Some doubts have been casts on the authenticity of a Felix Hidalgo painting which was sold by auction recently.
FÉLIX RESURRECCIÓN HIDALGO Y PADILLA (Filipinas, 1855 – España, 1913).
Óleo sobre lienzo.
The most common misgivings are that the painting did not seem to conform to the fashion style of the period when Felix Hidalgo was living, that the painting did not seem to be Filipina, and that the painting is not painted in the style that Hidalgo is known for which is slightly impressionistic.
While the authenticity of the painting is debatable, it would be interesting to speculate on the possibility of Hidalgo painting such a picture. Upon further comparison and closer inspection, one would find out that the style is consistent with his Manila Academy period paintings done before 1879, before he left for further studies in Spain. One can check the paintings posted online and it would be easy to observe that there are two versions of this painting, this one and the other with a lighter tone. Its possible that Felix Hidalgo, painted the same subject twice, once when he was in Manila and the other when he was in Paris shortly after. Artists often revisit former subjects and styles throughout their careers. A portrait without headgear and some décolletage would be daring at any point in Hidalgo’s career and this is probably the point of the painting: an erotic picture, or it could just be about the string of pearls. Hidalgo started his career as an illustrator and the pearls could be the real subject of this painting. The golden colored pearls give her away, as these have been sourced then and now, in the Philippines. This is definitely a portrait of a Filipina, at least that’s the intention. cf. El Pescador de Sacag painted in 1875 in Manila but is now in the Prado Museum Collection. Hidalgo did not always paint in the impressionist style that he is known for today.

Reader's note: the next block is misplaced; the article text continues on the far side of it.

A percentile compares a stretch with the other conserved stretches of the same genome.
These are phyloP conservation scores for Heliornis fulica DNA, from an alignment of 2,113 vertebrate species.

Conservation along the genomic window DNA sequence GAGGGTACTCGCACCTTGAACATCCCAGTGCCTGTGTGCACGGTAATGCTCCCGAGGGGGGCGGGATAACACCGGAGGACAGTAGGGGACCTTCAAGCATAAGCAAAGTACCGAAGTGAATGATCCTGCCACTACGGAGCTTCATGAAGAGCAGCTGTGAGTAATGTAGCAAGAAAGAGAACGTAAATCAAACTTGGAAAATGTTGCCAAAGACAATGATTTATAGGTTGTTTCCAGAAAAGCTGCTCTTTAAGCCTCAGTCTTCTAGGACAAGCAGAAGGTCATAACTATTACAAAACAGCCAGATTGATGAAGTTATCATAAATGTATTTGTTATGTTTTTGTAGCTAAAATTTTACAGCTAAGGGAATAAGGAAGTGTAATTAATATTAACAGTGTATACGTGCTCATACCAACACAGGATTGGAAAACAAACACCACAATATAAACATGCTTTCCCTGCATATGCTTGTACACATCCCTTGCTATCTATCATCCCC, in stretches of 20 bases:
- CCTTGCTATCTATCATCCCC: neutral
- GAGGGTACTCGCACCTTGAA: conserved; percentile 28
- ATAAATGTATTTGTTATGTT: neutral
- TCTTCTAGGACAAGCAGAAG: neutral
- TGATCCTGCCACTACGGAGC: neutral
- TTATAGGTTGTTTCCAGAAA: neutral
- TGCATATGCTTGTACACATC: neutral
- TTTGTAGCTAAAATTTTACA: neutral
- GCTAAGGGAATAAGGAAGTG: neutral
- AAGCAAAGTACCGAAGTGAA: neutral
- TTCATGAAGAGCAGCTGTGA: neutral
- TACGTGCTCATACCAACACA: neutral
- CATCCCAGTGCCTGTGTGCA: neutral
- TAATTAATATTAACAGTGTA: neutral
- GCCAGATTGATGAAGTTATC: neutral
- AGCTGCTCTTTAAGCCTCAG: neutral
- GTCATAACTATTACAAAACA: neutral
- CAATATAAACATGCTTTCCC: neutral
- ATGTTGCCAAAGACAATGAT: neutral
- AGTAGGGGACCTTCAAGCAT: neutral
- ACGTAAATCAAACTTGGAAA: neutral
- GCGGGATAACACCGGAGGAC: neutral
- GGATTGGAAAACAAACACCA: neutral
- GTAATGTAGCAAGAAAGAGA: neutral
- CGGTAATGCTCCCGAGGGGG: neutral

Decolletage was common in Pre-Victorian fashion, also off-shoulder dresses were worn in portraits done by Raden Saleh (cf. Portrait of a lady in Java). Victorian fashion covered the woman’s body, so this picture might be of a woman wearing a dress that has been out of fashion or the painting is a “throwback”. That or this is a pleated undergarment. Filipinas were hardly in-step with fashion trends in Europe, it is after all a portrait of a “Mujer Filipina” and didn’t wear corsets (consistent with this painting) as noted by a Dutch traveller to the Philippines in the 1880s. Fashion styles vary from places and times, but French paintings definitely showed cleavage during this period. I wouldn’t be shocked of bare breasts or a Filipina wearing an outdated European style of clothing. The skintone and her look may appear severe to some but this could be the result of limitations in pigment available at that time. Consistent with other paintings Hidalgo painted before 1879 and the fact that the painting is owned by a Governor General who was assigned in Manila, I am lead to believe that the painting could be a copy painted in his Paris studio of a previous painting , hence the peculiar signature. It is not surprising to have exemptions to a particular style for a particular period in an artistic career. A “remix”, painted for another collector who wanted the same painting.